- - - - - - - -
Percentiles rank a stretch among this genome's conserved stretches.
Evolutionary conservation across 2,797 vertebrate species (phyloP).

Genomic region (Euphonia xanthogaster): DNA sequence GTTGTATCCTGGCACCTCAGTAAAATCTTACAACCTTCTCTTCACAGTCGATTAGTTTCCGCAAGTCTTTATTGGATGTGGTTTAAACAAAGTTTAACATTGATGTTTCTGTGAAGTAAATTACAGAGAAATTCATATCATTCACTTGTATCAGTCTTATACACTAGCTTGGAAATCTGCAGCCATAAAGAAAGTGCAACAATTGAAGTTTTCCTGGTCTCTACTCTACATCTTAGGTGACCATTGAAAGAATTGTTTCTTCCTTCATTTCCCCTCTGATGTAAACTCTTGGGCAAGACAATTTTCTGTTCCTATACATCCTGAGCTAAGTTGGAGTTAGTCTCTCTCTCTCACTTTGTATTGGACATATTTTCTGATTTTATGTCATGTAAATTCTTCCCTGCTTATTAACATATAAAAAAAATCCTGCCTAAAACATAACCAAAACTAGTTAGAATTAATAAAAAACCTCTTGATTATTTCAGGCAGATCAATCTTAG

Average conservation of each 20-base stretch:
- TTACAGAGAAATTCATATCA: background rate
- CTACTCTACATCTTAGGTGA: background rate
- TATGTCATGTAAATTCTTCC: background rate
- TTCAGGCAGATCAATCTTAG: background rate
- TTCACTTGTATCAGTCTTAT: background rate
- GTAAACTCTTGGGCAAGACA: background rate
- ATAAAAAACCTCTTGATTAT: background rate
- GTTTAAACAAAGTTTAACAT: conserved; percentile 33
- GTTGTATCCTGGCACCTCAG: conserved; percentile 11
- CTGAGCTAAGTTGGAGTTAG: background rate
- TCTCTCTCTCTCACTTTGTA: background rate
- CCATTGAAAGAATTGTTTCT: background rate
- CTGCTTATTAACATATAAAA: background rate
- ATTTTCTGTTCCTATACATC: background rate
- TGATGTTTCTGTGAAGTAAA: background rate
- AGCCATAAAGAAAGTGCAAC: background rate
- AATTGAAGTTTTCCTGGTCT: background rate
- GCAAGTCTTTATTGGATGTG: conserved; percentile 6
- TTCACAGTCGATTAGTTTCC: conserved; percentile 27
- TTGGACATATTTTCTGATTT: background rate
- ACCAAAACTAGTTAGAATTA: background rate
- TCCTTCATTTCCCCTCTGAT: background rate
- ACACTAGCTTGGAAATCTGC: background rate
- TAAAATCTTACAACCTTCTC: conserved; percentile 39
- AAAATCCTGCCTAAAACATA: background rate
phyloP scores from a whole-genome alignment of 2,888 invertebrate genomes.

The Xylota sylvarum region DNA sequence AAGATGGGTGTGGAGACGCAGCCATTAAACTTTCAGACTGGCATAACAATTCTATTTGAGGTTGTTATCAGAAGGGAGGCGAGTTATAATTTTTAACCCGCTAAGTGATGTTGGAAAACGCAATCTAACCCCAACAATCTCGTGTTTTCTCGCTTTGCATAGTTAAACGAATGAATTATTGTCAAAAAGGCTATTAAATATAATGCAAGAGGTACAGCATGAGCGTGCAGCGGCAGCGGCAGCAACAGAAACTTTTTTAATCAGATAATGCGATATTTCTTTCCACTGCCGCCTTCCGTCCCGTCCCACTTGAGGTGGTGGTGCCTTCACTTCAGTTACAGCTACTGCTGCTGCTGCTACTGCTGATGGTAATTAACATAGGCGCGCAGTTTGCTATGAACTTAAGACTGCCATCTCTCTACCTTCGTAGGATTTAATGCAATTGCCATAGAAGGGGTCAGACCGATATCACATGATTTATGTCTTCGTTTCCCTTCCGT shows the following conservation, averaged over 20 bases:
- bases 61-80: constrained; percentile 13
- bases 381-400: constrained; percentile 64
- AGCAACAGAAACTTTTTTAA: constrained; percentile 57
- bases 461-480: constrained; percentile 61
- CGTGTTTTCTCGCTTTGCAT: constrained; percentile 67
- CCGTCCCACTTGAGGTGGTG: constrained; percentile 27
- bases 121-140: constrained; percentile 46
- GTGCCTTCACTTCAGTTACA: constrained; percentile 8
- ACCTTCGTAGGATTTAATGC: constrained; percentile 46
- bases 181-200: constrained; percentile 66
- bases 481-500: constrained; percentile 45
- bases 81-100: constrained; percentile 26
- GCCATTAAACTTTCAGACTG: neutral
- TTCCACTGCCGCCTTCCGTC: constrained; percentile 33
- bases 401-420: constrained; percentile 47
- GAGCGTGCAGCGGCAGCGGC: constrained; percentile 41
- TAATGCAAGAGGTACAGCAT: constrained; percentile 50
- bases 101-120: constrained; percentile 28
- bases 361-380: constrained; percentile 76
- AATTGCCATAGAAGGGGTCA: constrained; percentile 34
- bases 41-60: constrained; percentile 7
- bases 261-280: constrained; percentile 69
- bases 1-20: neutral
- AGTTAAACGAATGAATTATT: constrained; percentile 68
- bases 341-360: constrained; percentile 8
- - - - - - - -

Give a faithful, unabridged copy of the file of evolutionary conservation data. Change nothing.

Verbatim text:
Percentiles rank a stretch among this genome's conserved stretches.
Evolutionary conservation across 2,797 vertebrate species (phyloP).

Genomic region (Euphonia xanthogaster): DNA sequence GTTGTATCCTGGCACCTCAGTAAAATCTTACAACCTTCTCTTCACAGTCGATTAGTTTCCGCAAGTCTTTATTGGATGTGGTTTAAACAAAGTTTAACATTGATGTTTCTGTGAAGTAAATTACAGAGAAATTCATATCATTCACTTGTATCAGTCTTATACACTAGCTTGGAAATCTGCAGCCATAAAGAAAGTGCAACAATTGAAGTTTTCCTGGTCTCTACTCTACATCTTAGGTGACCATTGAAAGAATTGTTTCTTCCTTCATTTCCCCTCTGATGTAAACTCTTGGGCAAGACAATTTTCTGTTCCTATACATCCTGAGCTAAGTTGGAGTTAGTCTCTCTCTCTCACTTTGTATTGGACATATTTTCTGATTTTATGTCATGTAAATTCTTCCCTGCTTATTAACATATAAAAAAAATCCTGCCTAAAACATAACCAAAACTAGTTAGAATTAATAAAAAACCTCTTGATTATTTCAGGCAGATCAATCTTAG

Average conservation of each 20-base stretch:
- TTACAGAGAAATTCATATCA: background rate
- CTACTCTACATCTTAGGTGA: background rate
- TATGTCATGTAAATTCTTCC: background rate
- TTCAGGCAGATCAATCTTAG: background rate
- TTCACTTGTATCAGTCTTAT: background rate
- GTAAACTCTTGGGCAAGACA: background rate
- ATAAAAAACCTCTTGATTAT: background rate
- GTTTAAACAAAGTTTAACAT: conserved; percentile 33
- GTTGTATCCTGGCACCTCAG: conserved; percentile 11
- CTGAGCTAAGTTGGAGTTAG: background rate
- TCTCTCTCTCTCACTTTGTA: background rate
- CCATTGAAAGAATTGTTTCT: background rate
- CTGCTTATTAACATATAAAA: background rate
- ATTTTCTGTTCCTATACATC: background rate
- TGATGTTTCTGTGAAGTAAA: background rate
- AGCCATAAAGAAAGTGCAAC: background rate
- AATTGAAGTTTTCCTGGTCT: background rate
- GCAAGTCTTTATTGGATGTG: conserved; percentile 6
- TTCACAGTCGATTAGTTTCC: conserved; percentile 27
- TTGGACATATTTTCTGATTT: background rate
- ACCAAAACTAGTTAGAATTA: background rate
- TCCTTCATTTCCCCTCTGAT: background rate
- ACACTAGCTTGGAAATCTGC: background rate
- TAAAATCTTACAACCTTCTC: conserved; percentile 39
- AAAATCCTGCCTAAAACATA: background rate
phyloP scores from a whole-genome alignment of 2,888 invertebrate genomes.

The Xylota sylvarum region DNA sequence AAGATGGGTGTGGAGACGCAGCCATTAAACTTTCAGACTGGCATAACAATTCTATTTGAGGTTGTTATCAGAAGGGAGGCGAGTTATAATTTTTAACCCGCTAAGTGATGTTGGAAAACGCAATCTAACCCCAACAATCTCGTGTTTTCTCGCTTTGCATAGTTAAACGAATGAATTATTGTCAAAAAGGCTATTAAATATAATGCAAGAGGTACAGCATGAGCGTGCAGCGGCAGCGGCAGCAACAGAAACTTTTTTAATCAGATAATGCGATATTTCTTTCCACTGCCGCCTTCCGTCCCGTCCCACTTGAGGTGGTGGTGCCTTCACTTCAGTTACAGCTACTGCTGCTGCTGCTACTGCTGATGGTAATTAACATAGGCGCGCAGTTTGCTATGAACTTAAGACTGCCATCTCTCTACCTTCGTAGGATTTAATGCAATTGCCATAGAAGGGGTCAGACCGATATCACATGATTTATGTCTTCGTTTCCCTTCCGT shows the following conservation, averaged over 20 bases:
- bases 61-80: constrained; percentile 13
- bases 381-400: constrained; percentile 64
- AGCAACAGAAACTTTTTTAA: constrained; percentile 57
- bases 461-480: constrained; percentile 61
- CGTGTTTTCTCGCTTTGCAT: constrained; percentile 67
- CCGTCCCACTTGAGGTGGTG: constrained; percentile 27
- bases 121-140: constrained; percentile 46
- GTGCCTTCACTTCAGTTACA: constrained; percentile 8
- ACCTTCGTAGGATTTAATGC: constrained; percentile 46
- bases 181-200: constrained; percentile 66
- bases 481-500: constrained; percentile 45
- bases 81-100: constrained; percentile 26
- GCCATTAAACTTTCAGACTG: neutral
- TTCCACTGCCGCCTTCCGTC: constrained; percentile 33
- bases 401-420: constrained; percentile 47
- GAGCGTGCAGCGGCAGCGGC: constrained; percentile 41
- TAATGCAAGAGGTACAGCAT: constrained; percentile 50
- bases 101-120: constrained; percentile 28
- bases 361-380: constrained; percentile 76
- AATTGCCATAGAAGGGGTCA: constrained; percentile 34
- bases 41-60: constrained; percentile 7
- bases 261-280: constrained; percentile 69
- bases 1-20: neutral
- AGTTAAACGAATGAATTATT: constrained; percentile 68
- bases 341-360: constrained; percentile 8